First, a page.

Previous Lecture Complete and continue  

  The History of the Half Hour Hegel Project So Far

Half Hour Hegel got its start when my YouTube channel began to draw a significant number of viewers outside of the students in my face-to-face classes. They started making requests - "can you shoot some videos on" this person and that - so I decided to do a sort of poll to see who my viewers were most interested in. Four philosophers' names came up most consistently - Hegel, Heidegger, Sartre, and Marcuse.

I started shooting a sequence of videos on Existentialist thinkers - that took care of the Sartre and Heidegger! - and those were pretty well received (though I've still got more to shoot in that sequence). After a while, I started thinking about how I might create some videos on Hegel. I'd already shot two one of my Introduction to Philosophy classes, but as engaging as those were, those videos were just selective summaries, not really close and comprehensive analyses of the text. So, what would the new video sequence look like?

Hegel is not an easy philosopher to read. Nor is he easy to teach, or to write about! His work is complex and convoluted, intentionally systematic in scope, but dynamic and one might even say interactive with the reader. I know well the temptation - having succumbed to it myself in earlier readings of Hegel - of skipping over the parts that aren't readily intelligible, and trying to just stick with the "main points". But everything is a "main point" in Hegel's massive System, isn't it, in some way?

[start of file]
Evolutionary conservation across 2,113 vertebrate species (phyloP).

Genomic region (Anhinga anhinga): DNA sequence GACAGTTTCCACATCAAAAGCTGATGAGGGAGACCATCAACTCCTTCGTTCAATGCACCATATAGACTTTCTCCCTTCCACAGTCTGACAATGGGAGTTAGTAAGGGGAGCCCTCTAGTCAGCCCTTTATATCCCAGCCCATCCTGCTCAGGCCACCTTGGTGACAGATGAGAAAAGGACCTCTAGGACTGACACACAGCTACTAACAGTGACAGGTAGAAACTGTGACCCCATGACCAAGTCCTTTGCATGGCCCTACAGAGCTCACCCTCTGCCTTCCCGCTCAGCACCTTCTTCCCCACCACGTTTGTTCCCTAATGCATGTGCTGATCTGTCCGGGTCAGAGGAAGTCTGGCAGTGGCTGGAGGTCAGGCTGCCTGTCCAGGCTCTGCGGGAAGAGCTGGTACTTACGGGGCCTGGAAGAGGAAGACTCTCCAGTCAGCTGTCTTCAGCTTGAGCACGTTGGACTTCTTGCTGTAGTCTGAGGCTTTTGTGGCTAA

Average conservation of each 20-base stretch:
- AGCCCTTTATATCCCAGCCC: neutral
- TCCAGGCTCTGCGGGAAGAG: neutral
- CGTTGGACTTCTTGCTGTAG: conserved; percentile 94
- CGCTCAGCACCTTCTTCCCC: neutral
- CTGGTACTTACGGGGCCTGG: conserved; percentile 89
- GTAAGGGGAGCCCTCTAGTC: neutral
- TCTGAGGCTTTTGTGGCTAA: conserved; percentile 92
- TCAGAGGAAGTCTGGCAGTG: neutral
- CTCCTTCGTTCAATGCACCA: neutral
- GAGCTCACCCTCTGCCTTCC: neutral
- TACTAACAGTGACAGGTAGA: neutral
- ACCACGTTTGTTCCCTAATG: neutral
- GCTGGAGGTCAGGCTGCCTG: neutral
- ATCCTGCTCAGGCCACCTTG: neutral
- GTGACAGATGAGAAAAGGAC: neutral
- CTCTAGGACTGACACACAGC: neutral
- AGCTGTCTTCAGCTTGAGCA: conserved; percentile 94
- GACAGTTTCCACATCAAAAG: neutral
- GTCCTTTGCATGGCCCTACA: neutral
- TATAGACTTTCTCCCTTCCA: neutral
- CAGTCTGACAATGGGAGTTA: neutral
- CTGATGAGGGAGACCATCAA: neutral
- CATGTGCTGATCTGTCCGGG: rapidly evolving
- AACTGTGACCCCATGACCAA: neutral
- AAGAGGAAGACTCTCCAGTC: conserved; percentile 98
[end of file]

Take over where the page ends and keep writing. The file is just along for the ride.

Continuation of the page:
The most adequate solution to the problem - what kind of videos should I create on Hegel? - was clear, but it made up for that clarity with the daunting scope of the work that it would require. Comment on the entirety of the Phenomenology of Spirit. All of it. Skip nothing. Address every passage.

I decided that the format would involve me reading the text, and then commenting on it at my chalkboard. I'd do that for each paragraph of the text. And, as I do for so many of my videos, in order to place myself in the proper frame of mind, I "dress the part", wearing my traditional jacket and tie.

Up to that point, most of my videos were roughly 1-hour-long lectures, or shorter 10-25 minute core concept videos. I decided that for this new series, I would make each of them about 30 minutes each (somewhere in a 25-35 minute range, as it turned out), and we would call them, fittingly enough, Half Hour Hegel.

Starting The Series

I remember where I was, when I began to edit the footage for the very first video in the series. It was early in 2014. At that time, my wife (Andi Sciacca) and I were living in Kingston, in the Hudson river valley of New York, and I had gone with her across to the other side, to Hyde Park, where she worked for the Culinary Institute of America. The CIA had bought a local restaurant, which was used for faculty development workshops, and that's what she was working on, so I tagged along.I had all the video footage shot - me reading the text, discussing the project, and commenting on the first paragraph.